Fitness trackers prove helpful in monitoring cancer patients

July 27, 2018

Fitness trackers can be valuable tools for assessing the quality of life and daily functioning of cancer patients during treatment, a new study has found. The trackers, also known as wearable activity monitors, include commercial devices worn on the wrist that log a wearer’s step counts, stairs climbed, calories, heart rate, and sleep.

“One of the challenges in treating patients with advanced cancer is obtaining ongoing, timely, objective data about their physical status during therapy,” said Andrew Hendifar, MD, medical director for pancreatic cancer at the Cedars-Sinai Samuel Oschin Comprehensive Cancer Institute. “After all, patients typically spend most of their time at home or work, not in a clinic, and their health statuses change from day to day.”

Hendifar was the principal investigator and Gillian Gresham, Ph.D., postdoctoral scientist at the cancer institute, was the first author for the study, which was published online in the journal npj Digital Medicine.

The study focused on 37 patients undergoing treatment for advanced cancer at Cedars-Sinai. They wore wrist-mounted fitness trackers throughout the study except when showering or swimming. Sets of activity data were collected for three consecutive visits during treatment. After the final clinical visit, patients were followed for six months to gather additional clinical and survival outcomes.

Investigators then compared data from the trackers with patients’ assessments of their own symptoms, including pain, fatigue, and sleep quality, as collected from a National Institutes of Health questionnaire. These data sets also were compared with two common scales used to gauge physical status and overall health: The Eastern Cooperative Oncology Group Performance Status (ECOG) and Karnofsky Performance Status (KPS) scales.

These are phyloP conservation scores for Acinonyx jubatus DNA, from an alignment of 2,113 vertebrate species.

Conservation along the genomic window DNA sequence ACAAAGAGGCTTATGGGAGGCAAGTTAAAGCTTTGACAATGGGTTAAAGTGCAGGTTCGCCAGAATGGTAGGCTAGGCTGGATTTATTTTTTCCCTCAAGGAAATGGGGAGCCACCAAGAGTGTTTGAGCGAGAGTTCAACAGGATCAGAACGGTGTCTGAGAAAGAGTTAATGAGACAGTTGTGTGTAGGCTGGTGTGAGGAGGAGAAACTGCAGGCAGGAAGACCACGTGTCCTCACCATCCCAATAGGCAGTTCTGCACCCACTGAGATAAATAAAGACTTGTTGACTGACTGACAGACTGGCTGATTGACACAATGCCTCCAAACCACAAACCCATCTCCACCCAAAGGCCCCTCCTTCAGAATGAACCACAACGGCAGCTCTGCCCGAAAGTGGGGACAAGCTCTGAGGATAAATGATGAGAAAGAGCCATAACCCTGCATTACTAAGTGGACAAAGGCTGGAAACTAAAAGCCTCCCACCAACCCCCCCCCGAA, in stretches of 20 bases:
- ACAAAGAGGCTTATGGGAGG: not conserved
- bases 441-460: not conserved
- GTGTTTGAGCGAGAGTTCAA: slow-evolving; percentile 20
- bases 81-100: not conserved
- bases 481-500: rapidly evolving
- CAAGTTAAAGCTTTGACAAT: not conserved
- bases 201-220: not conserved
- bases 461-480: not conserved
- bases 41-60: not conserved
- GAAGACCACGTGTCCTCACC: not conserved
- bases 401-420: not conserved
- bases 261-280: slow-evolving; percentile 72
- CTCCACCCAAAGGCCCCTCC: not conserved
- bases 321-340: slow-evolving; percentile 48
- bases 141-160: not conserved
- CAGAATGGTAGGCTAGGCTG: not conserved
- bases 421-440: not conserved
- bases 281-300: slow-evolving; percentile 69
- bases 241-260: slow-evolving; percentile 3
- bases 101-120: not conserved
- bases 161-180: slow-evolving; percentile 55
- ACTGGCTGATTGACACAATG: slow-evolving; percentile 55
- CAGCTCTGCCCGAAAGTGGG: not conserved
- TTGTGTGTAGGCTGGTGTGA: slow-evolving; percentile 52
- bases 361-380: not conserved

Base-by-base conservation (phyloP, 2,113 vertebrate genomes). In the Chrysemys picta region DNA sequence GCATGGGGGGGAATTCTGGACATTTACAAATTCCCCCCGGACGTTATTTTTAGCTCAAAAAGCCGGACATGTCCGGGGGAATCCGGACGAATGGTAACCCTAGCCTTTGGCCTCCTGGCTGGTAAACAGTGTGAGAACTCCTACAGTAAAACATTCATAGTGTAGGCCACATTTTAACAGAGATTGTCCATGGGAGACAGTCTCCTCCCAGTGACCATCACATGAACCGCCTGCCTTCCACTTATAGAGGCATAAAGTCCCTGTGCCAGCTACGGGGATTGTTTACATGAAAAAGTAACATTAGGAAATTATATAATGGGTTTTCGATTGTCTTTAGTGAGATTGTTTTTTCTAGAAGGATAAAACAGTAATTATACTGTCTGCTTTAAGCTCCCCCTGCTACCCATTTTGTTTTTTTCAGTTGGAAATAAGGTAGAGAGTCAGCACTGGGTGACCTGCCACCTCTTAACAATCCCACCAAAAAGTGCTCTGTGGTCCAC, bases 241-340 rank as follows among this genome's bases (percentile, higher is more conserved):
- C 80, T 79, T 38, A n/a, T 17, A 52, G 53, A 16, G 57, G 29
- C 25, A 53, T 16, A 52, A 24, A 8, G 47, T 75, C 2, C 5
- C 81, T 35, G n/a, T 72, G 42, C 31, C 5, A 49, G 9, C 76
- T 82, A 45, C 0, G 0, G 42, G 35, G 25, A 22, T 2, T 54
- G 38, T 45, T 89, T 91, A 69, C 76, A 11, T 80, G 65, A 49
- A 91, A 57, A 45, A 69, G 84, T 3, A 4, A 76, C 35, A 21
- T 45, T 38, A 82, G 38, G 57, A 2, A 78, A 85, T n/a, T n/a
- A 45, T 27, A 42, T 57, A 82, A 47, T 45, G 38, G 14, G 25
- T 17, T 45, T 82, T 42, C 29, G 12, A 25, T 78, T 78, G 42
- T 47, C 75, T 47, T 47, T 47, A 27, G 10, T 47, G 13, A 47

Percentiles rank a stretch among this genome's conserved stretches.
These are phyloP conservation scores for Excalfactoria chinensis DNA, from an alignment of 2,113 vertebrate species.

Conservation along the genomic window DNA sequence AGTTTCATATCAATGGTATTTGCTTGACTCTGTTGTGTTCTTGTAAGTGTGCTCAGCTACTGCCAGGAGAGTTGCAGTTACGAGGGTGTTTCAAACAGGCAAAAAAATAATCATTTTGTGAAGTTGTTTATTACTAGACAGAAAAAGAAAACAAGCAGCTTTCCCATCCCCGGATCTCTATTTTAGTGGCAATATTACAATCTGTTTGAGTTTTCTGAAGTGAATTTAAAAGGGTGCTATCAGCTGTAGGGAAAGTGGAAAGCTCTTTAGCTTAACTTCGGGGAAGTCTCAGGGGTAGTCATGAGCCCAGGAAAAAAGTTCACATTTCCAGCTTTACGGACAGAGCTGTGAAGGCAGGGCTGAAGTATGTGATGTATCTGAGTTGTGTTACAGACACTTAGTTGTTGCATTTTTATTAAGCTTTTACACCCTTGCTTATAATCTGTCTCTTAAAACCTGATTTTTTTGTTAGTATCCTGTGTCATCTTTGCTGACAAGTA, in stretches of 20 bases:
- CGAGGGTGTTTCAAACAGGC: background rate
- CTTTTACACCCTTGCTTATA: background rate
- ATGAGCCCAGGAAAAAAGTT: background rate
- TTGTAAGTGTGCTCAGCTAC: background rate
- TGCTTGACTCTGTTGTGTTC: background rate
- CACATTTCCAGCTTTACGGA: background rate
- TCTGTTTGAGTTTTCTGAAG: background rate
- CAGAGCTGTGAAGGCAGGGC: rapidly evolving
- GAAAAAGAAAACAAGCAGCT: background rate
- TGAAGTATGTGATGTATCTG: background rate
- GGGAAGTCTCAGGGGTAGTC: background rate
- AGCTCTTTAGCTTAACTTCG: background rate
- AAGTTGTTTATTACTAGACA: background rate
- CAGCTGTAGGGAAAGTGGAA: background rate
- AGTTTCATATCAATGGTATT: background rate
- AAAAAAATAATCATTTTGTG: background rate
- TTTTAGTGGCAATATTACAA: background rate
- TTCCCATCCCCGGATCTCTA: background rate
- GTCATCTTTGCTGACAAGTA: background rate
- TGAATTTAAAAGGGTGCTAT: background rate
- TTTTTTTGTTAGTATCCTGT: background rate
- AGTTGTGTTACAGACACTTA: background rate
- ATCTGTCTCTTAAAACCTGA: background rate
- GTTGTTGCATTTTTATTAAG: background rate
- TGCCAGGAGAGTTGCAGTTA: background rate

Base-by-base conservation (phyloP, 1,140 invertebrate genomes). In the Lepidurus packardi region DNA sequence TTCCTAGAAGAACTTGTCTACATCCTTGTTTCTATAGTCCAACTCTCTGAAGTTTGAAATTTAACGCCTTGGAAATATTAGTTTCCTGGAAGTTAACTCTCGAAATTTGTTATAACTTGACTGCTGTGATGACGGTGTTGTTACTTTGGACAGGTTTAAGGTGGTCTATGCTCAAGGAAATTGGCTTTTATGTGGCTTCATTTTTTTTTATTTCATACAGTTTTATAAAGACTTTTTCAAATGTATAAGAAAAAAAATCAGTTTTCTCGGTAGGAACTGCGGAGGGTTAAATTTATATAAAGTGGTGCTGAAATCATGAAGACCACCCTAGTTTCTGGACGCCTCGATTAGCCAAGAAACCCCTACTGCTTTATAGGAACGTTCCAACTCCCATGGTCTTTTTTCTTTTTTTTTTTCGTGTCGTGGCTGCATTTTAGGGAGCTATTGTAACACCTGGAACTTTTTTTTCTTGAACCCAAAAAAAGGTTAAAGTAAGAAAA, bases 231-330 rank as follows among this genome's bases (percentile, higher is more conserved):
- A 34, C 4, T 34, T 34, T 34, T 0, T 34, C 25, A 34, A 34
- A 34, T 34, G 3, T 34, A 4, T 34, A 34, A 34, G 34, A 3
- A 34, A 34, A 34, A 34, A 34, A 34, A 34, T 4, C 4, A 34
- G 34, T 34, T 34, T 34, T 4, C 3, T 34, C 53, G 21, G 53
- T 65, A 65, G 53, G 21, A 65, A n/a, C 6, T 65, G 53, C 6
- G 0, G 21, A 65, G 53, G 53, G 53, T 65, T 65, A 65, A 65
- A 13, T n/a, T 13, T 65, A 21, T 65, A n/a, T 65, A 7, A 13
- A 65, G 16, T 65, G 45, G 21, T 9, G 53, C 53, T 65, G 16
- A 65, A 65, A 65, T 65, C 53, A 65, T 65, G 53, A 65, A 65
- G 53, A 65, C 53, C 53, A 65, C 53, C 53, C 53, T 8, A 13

Results suggested that objective data collected from wearable activity monitors can supplement and enhance current assessments of health status and physical function, which are limited by their subjectivity and potential for bias, Gresham said. In the study, increased daily step and stair activity correlated with more positive ratings of a patient’s condition on the provider surveys and lower rates of adverse events and hospitalization.

As a next step, investigators plan to study long-term use of the monitors in a larger, more diverse group of advanced cancer patients and correlate that data with clinical and self-reported outcomes. “Our hope is that findings from future studies with wearable activity monitors could lead to development of individualized treatment and exercise plans that may result in increased treatment tolerability and improved survival outcomes for patients,” Hendifar said.

Medical Xpress has the full article

Sponsored Recommendations

Enhancing Remote Radiology: How Zero Trust Access Revolutionizes Healthcare Connectivity

This content details how a cloud-enabled zero trust architecture ensures high performance, compliance, and scalability, overcoming the limitations of traditional VPN solutions...

Spotlight on Artificial Intelligence

Unlock the potential of AI in our latest series. Discover how AI is revolutionizing clinical decision support, improving workflow efficiency, and transforming medical documentation...

Beyond the VPN: Zero Trust Access for a Healthcare Hybrid Work Environment

This whitepaper explores how a cloud-enabled zero trust architecture ensures secure, least privileged access to applications, meeting regulatory requirements and enhancing user...

Enhancing Remote Radiology: How Zero Trust Access Revolutionizes Healthcare Connectivity

This content details how a cloud-enabled zero trust architecture ensures high performance, compliance, and scalability, overcoming the limitations of traditional VPN solutions...